could serve to change the views of many families in the future.114 Families
making donation decisions in the absence of a clear expression of the decedent’s wishes are understandably prone to cautious and conservative decision-making. This creates a decisional inertia that amplifies the effect of the
existing rule and limits donation.115 Changing the default rule shifts the balance by making donation, rather than non-donation, the conservative
choice. This should also reduce the incidence of families overriding a decedent’s clear desire to donate, which has historically been a significant problem.116
The existing opt-in approach to organ and tissue donation in the U.S. is
largely functional, but flawed. The system as it stands leaves too many re-
cipients on waiting lists. It fails to recover tissue from too many willing do-
nors who do not adequately express their preferences. And it unnecessarily
burdens donor families. Transitioning to presumed consent will not correct
all of these shortcomings instantaneously, and it will not solve them by it-
self. But by leveraging the power of default legal rules to change the choice
to donate from the exception to the norm, presumed consent has the poten-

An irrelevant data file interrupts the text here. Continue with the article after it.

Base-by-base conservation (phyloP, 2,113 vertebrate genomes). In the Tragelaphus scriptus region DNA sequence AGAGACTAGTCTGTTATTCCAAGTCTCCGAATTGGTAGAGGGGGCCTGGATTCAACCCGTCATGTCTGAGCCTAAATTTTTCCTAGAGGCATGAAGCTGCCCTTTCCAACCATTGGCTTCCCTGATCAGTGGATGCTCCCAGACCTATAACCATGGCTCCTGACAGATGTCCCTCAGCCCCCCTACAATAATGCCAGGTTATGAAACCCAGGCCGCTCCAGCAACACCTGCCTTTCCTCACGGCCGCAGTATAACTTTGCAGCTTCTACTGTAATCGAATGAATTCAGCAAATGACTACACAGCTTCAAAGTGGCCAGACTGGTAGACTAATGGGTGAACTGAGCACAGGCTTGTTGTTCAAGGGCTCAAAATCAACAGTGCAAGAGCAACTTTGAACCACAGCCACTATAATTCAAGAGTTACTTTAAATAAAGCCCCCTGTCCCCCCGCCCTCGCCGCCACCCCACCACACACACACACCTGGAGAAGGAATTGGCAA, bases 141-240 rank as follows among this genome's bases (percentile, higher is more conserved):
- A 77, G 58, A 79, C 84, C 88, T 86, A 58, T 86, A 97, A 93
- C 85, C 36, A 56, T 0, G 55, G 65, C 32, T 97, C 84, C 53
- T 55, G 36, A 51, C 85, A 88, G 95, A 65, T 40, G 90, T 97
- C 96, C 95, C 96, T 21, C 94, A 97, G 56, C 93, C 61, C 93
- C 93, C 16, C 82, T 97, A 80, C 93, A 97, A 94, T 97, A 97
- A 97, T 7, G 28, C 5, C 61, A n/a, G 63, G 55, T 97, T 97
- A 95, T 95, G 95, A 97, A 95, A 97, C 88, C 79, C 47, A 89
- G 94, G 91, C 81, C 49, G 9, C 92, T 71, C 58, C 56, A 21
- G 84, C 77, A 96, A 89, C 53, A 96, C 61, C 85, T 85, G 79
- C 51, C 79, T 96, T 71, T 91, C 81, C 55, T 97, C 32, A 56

tial to change the way Americans think about donation—a key first step in
improving donation rates for all types of tissue and easing the process for
donor families. Opt-in and opt-out systems both hinge on choice, but the
latter offers numerous public health benefits. The time has come to flip the
switch to “On” for donation.
114. See Eric J. Johnson & Daniel G. Goldstein, Defaults and Donation Decisions, 78
TRANSPLANTATION 1713, 1714-15 (2004) (presenting data that questions phrasing that reflects presumed consent was associated with increased willingness to be a donor and comparing donation rates between opt-in and opt-out countries).
115. Whyte et al., supra note 7, at 34.
116. Orentlicher, supra note 6, at 312; Bucklin, supra note 3.